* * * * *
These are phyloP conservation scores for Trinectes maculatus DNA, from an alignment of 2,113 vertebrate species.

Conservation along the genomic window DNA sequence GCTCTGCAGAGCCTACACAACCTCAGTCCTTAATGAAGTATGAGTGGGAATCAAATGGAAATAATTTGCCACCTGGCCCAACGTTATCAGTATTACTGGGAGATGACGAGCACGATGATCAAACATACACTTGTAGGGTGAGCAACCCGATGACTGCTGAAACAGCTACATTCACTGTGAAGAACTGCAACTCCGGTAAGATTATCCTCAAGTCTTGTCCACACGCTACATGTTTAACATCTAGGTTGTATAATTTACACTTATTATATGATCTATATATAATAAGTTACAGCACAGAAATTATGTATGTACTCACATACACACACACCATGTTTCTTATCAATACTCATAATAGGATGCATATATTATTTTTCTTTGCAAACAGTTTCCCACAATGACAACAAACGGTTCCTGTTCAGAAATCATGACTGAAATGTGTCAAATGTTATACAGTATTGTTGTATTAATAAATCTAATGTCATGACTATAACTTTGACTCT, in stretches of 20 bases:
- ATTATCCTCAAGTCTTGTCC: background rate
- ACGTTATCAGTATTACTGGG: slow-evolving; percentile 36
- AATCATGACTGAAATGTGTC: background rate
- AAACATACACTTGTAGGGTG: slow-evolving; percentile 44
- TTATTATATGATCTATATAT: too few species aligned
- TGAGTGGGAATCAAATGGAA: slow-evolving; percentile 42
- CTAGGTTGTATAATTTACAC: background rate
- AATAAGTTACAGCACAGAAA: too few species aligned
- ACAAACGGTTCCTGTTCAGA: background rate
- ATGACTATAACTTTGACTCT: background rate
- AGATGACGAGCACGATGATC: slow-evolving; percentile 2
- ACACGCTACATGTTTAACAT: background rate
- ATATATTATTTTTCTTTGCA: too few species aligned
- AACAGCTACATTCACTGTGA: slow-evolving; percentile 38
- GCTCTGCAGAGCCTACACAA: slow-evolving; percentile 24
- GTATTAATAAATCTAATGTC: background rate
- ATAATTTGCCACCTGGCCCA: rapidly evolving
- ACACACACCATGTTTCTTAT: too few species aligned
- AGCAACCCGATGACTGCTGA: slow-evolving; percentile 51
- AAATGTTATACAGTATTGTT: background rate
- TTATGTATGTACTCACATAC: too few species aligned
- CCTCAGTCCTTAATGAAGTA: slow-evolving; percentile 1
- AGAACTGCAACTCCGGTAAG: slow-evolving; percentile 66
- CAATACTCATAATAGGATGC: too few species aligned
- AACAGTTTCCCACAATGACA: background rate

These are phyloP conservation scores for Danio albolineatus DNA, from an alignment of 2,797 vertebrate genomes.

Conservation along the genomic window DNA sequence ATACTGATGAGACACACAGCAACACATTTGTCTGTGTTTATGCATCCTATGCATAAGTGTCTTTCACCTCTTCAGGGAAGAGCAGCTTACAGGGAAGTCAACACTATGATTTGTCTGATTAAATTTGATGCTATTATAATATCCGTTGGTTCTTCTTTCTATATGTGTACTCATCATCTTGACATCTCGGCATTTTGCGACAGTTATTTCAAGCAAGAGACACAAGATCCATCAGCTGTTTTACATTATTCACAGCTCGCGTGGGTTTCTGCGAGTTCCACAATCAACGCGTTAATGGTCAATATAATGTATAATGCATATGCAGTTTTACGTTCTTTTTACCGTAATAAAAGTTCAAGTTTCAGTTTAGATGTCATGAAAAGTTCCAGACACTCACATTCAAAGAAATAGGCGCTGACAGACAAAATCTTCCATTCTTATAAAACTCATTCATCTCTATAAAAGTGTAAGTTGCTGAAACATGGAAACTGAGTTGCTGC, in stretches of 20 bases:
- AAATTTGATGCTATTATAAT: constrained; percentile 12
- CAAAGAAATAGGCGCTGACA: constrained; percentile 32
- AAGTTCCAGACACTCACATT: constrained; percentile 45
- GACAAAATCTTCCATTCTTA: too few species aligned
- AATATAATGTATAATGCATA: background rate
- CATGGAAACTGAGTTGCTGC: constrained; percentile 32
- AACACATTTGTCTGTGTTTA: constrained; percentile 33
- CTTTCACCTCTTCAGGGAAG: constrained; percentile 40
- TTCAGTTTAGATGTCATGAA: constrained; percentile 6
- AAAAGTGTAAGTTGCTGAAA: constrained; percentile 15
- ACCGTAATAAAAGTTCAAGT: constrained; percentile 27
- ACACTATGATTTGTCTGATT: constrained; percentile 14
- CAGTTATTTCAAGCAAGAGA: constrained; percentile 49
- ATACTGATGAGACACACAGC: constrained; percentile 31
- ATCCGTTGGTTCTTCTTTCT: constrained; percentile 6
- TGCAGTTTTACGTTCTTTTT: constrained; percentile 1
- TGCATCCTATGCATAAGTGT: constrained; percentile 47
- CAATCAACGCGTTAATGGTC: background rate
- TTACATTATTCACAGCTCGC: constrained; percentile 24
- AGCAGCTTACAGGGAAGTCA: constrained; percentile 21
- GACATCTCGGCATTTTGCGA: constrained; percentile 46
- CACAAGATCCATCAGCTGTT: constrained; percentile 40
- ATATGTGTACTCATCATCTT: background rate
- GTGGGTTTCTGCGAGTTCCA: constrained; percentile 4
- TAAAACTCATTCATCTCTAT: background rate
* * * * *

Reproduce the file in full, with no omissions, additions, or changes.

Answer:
These are phyloP conservation scores for Trinectes maculatus DNA, from an alignment of 2,113 vertebrate species.

Conservation along the genomic window DNA sequence GCTCTGCAGAGCCTACACAACCTCAGTCCTTAATGAAGTATGAGTGGGAATCAAATGGAAATAATTTGCCACCTGGCCCAACGTTATCAGTATTACTGGGAGATGACGAGCACGATGATCAAACATACACTTGTAGGGTGAGCAACCCGATGACTGCTGAAACAGCTACATTCACTGTGAAGAACTGCAACTCCGGTAAGATTATCCTCAAGTCTTGTCCACACGCTACATGTTTAACATCTAGGTTGTATAATTTACACTTATTATATGATCTATATATAATAAGTTACAGCACAGAAATTATGTATGTACTCACATACACACACACCATGTTTCTTATCAATACTCATAATAGGATGCATATATTATTTTTCTTTGCAAACAGTTTCCCACAATGACAACAAACGGTTCCTGTTCAGAAATCATGACTGAAATGTGTCAAATGTTATACAGTATTGTTGTATTAATAAATCTAATGTCATGACTATAACTTTGACTCT, in stretches of 20 bases:
- ATTATCCTCAAGTCTTGTCC: background rate
- ACGTTATCAGTATTACTGGG: slow-evolving; percentile 36
- AATCATGACTGAAATGTGTC: background rate
- AAACATACACTTGTAGGGTG: slow-evolving; percentile 44
- TTATTATATGATCTATATAT: too few species aligned
- TGAGTGGGAATCAAATGGAA: slow-evolving; percentile 42
- CTAGGTTGTATAATTTACAC: background rate
- AATAAGTTACAGCACAGAAA: too few species aligned
- ACAAACGGTTCCTGTTCAGA: background rate
- ATGACTATAACTTTGACTCT: background rate
- AGATGACGAGCACGATGATC: slow-evolving; percentile 2
- ACACGCTACATGTTTAACAT: background rate
- ATATATTATTTTTCTTTGCA: too few species aligned
- AACAGCTACATTCACTGTGA: slow-evolving; percentile 38
- GCTCTGCAGAGCCTACACAA: slow-evolving; percentile 24
- GTATTAATAAATCTAATGTC: background rate
- ATAATTTGCCACCTGGCCCA: rapidly evolving
- ACACACACCATGTTTCTTAT: too few species aligned
- AGCAACCCGATGACTGCTGA: slow-evolving; percentile 51
- AAATGTTATACAGTATTGTT: background rate
- TTATGTATGTACTCACATAC: too few species aligned
- CCTCAGTCCTTAATGAAGTA: slow-evolving; percentile 1
- AGAACTGCAACTCCGGTAAG: slow-evolving; percentile 66
- CAATACTCATAATAGGATGC: too few species aligned
- AACAGTTTCCCACAATGACA: background rate

These are phyloP conservation scores for Danio albolineatus DNA, from an alignment of 2,797 vertebrate genomes.

Conservation along the genomic window DNA sequence ATACTGATGAGACACACAGCAACACATTTGTCTGTGTTTATGCATCCTATGCATAAGTGTCTTTCACCTCTTCAGGGAAGAGCAGCTTACAGGGAAGTCAACACTATGATTTGTCTGATTAAATTTGATGCTATTATAATATCCGTTGGTTCTTCTTTCTATATGTGTACTCATCATCTTGACATCTCGGCATTTTGCGACAGTTATTTCAAGCAAGAGACACAAGATCCATCAGCTGTTTTACATTATTCACAGCTCGCGTGGGTTTCTGCGAGTTCCACAATCAACGCGTTAATGGTCAATATAATGTATAATGCATATGCAGTTTTACGTTCTTTTTACCGTAATAAAAGTTCAAGTTTCAGTTTAGATGTCATGAAAAGTTCCAGACACTCACATTCAAAGAAATAGGCGCTGACAGACAAAATCTTCCATTCTTATAAAACTCATTCATCTCTATAAAAGTGTAAGTTGCTGAAACATGGAAACTGAGTTGCTGC, in stretches of 20 bases:
- AAATTTGATGCTATTATAAT: constrained; percentile 12
- CAAAGAAATAGGCGCTGACA: constrained; percentile 32
- AAGTTCCAGACACTCACATT: constrained; percentile 45
- GACAAAATCTTCCATTCTTA: too few species aligned
- AATATAATGTATAATGCATA: background rate
- CATGGAAACTGAGTTGCTGC: constrained; percentile 32
- AACACATTTGTCTGTGTTTA: constrained; percentile 33
- CTTTCACCTCTTCAGGGAAG: constrained; percentile 40
- TTCAGTTTAGATGTCATGAA: constrained; percentile 6
- AAAAGTGTAAGTTGCTGAAA: constrained; percentile 15
- ACCGTAATAAAAGTTCAAGT: constrained; percentile 27
- ACACTATGATTTGTCTGATT: constrained; percentile 14
- CAGTTATTTCAAGCAAGAGA: constrained; percentile 49
- ATACTGATGAGACACACAGC: constrained; percentile 31
- ATCCGTTGGTTCTTCTTTCT: constrained; percentile 6
- TGCAGTTTTACGTTCTTTTT: constrained; percentile 1
- TGCATCCTATGCATAAGTGT: constrained; percentile 47
- CAATCAACGCGTTAATGGTC: background rate
- TTACATTATTCACAGCTCGC: constrained; percentile 24
- AGCAGCTTACAGGGAAGTCA: constrained; percentile 21
- GACATCTCGGCATTTTGCGA: constrained; percentile 46
- CACAAGATCCATCAGCTGTT: constrained; percentile 40
- ATATGTGTACTCATCATCTT: background rate
- GTGGGTTTCTGCGAGTTCCA: constrained; percentile 4
- TAAAACTCATTCATCTCTAT: background rate